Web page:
G8 Summit: World Leaders To Talk Economy, Iran
(RFE/RL) -- The world's most powerful leaders are in Italy for a Group of Eight
(G8) summit set to be dominated by the economic crisis, climate change, and
Iran's postelection turmoil.
The summit is to begin with G8 leaders charting their latest moves in tackling
the economic crisis.
This was a crisis, after all, that largely originated in the G8 -- made up of
Britain, Canada, France, Germany, Italy, Japan, Russia, and the United States.
But this summit doesn't just involve the G8. Over three days the meetings will
widen to include rapidly growing countries like India, China, and others such as
Egypt, Turkey, and Brazil.
It's a sign the G8 members alone are no longer the dominant voices when it comes
to tackling the main economic issues of the day.
A wider formal grouping that includes major developing countries -- the G20 --
has seen its profile rise amid the economic crisis, with a key meeting in London
That shift of power was acknowledged this week by German Chancellor Angela
Merkel, who said the G20 should be "the genuine forum" to address the world's
Finding Common Ground
Leaders at L'Aquila will try to find common ground on climate change, aid, and
And, pressing international political issues like Iran's postelection turmoil.
G8 foreign ministers meeting in Trieste last month deplored the violence, but in
terms that did not specifically criticize Iranian authorities for the deadly
In L'Aquila for the summit, RFE/RL's Radio Farda correspondent Ahmad Rafat says
any G8 statement on Iran will depend on what was discussed when U.S. President
Barack Obama met Russian President Dmitry Medvedev in Moscow this week.
Rafat says that in L'Aquila, "everyone is waiting to see what was discussed in
Moscow" because Russia is the only G8 member opposed to "any condemnation of
Iran" and backs Iran.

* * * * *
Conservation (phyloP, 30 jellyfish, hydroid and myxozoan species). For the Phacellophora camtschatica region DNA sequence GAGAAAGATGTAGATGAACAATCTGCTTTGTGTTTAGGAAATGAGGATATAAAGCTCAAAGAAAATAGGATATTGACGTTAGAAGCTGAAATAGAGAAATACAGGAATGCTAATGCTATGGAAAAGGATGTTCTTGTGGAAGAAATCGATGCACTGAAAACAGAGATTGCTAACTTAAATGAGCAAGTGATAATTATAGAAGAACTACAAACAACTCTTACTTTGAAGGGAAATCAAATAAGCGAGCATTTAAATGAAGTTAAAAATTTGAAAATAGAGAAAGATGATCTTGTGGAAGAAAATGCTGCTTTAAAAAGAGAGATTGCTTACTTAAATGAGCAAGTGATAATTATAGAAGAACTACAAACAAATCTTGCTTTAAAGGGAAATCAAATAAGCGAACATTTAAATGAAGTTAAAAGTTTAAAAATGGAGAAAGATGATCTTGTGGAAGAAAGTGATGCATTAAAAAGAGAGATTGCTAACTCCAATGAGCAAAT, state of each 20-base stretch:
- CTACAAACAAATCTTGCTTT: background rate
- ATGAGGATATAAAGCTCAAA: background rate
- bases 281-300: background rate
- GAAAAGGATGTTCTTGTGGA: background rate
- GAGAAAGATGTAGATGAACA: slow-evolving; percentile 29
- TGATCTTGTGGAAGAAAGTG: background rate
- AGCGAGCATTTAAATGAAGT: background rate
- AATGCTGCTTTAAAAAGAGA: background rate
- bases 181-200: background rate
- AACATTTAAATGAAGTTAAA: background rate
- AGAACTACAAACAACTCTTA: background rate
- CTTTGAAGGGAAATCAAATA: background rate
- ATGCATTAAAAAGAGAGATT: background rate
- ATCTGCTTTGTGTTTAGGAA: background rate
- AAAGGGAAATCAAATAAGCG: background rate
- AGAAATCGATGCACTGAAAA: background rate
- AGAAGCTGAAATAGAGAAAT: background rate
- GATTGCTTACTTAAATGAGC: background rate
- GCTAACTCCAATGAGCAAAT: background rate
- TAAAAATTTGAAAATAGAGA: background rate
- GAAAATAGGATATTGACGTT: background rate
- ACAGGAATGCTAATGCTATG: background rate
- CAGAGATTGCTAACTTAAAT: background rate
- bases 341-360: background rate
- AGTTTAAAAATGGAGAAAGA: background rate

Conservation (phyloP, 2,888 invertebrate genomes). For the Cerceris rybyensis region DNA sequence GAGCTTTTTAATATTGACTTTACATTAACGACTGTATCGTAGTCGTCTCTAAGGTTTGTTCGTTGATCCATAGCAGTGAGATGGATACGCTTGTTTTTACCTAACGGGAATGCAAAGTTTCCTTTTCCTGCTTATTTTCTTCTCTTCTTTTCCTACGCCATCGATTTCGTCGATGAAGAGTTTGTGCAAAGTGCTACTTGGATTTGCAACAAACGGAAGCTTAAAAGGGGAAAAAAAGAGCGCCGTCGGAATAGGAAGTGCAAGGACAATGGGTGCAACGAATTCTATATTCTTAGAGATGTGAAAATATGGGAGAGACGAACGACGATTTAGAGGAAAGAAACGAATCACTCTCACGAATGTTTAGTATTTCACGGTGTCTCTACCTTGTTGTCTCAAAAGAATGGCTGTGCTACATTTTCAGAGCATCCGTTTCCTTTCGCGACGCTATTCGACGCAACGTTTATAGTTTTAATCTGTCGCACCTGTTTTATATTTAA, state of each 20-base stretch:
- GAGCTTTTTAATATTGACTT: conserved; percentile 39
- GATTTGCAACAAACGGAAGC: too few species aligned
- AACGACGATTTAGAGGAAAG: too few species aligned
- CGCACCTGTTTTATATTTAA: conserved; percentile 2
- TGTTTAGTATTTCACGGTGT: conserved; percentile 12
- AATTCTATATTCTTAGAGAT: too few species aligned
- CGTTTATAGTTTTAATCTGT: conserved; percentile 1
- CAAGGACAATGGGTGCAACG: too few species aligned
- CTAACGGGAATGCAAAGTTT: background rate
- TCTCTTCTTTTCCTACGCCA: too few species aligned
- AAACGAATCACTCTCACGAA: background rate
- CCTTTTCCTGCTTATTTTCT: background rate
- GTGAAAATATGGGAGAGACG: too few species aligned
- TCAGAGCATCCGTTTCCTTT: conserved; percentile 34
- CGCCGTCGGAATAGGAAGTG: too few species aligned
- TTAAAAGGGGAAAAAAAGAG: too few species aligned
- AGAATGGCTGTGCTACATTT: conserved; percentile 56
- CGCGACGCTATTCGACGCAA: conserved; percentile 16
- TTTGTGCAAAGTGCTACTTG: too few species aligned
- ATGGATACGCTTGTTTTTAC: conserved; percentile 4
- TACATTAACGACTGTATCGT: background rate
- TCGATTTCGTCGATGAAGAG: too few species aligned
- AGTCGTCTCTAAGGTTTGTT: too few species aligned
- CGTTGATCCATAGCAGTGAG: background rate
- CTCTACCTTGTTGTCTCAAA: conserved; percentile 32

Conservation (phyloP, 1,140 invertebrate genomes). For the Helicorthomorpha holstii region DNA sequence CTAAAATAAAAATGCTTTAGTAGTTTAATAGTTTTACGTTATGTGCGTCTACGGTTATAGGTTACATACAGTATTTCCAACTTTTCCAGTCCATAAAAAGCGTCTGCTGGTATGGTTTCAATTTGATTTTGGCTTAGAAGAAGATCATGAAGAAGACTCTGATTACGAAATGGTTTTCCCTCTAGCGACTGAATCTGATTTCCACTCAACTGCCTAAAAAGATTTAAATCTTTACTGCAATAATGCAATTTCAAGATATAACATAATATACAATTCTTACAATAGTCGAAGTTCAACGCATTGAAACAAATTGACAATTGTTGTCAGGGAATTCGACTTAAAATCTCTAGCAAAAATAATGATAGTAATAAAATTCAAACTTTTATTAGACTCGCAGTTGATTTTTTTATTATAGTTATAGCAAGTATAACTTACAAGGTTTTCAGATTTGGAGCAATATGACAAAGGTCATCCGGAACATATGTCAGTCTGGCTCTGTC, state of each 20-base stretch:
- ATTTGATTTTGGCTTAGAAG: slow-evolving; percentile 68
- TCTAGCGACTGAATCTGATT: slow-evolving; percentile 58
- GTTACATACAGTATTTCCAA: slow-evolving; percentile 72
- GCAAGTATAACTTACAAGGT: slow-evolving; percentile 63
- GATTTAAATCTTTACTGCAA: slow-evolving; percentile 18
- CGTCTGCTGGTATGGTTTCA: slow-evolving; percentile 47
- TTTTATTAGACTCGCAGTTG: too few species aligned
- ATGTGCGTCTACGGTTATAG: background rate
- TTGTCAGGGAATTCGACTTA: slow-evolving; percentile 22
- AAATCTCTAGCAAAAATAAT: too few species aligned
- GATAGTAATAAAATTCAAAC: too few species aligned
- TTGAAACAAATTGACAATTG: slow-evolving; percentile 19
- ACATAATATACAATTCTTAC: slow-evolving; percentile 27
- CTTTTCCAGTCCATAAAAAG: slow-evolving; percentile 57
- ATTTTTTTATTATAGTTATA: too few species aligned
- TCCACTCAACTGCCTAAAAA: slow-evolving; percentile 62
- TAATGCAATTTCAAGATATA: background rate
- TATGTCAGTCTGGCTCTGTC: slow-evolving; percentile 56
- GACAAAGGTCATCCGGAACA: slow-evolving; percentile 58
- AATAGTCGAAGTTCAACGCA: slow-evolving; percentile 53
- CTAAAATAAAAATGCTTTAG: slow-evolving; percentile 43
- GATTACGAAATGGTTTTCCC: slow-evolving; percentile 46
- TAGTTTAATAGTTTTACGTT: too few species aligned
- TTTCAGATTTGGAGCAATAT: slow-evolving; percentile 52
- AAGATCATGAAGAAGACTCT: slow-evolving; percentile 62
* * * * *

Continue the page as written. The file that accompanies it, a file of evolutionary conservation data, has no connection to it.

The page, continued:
Citing officials close to Italian Prime Minister Silvio Berlusconi, Rafat says
that "the problem in Moscow was not resolved and Russia is against any hard
condemnation of Iran" in L'Aquila.
L'Aquila is still recovering from a devastating earthquake in April. Tens of
thousands of people made homeless by the quake are still living in tents or
The summit leaders will forego high-class accommodation and be housed instead at
the local financial police barracks.
It's a show of solidarity with the earthquake victims. And it's also in keeping,
perhaps, with these austere times of recession.
Aftershocks continue to hit the area, but Prime Minister Berlusconi sought to
quell any safety fears at a pre-summit press conference on July 7.
"We don't believe there is any danger because of any eventual earthquakes, the
citadel of the Guardia di Finanza [financial police] will resist earthquakes,"
But questions other than safety surround the summit.
One is how much it can achieve without Chinese President Hu Jintao, who
cut short his visit because of ethnic unrest in
China is the world's biggest emitter of gases blamed for global warming and Hu's
departure could complicate any summit agreement on climate change.
with news agency material
Copyright (c) 2009 RFE/RL, Inc. Reprinted with the permission of Radio Free Europe/Radio Liberty, 1201 Connecticut Ave., N.W. Washington DC 20036. www.rferl.org
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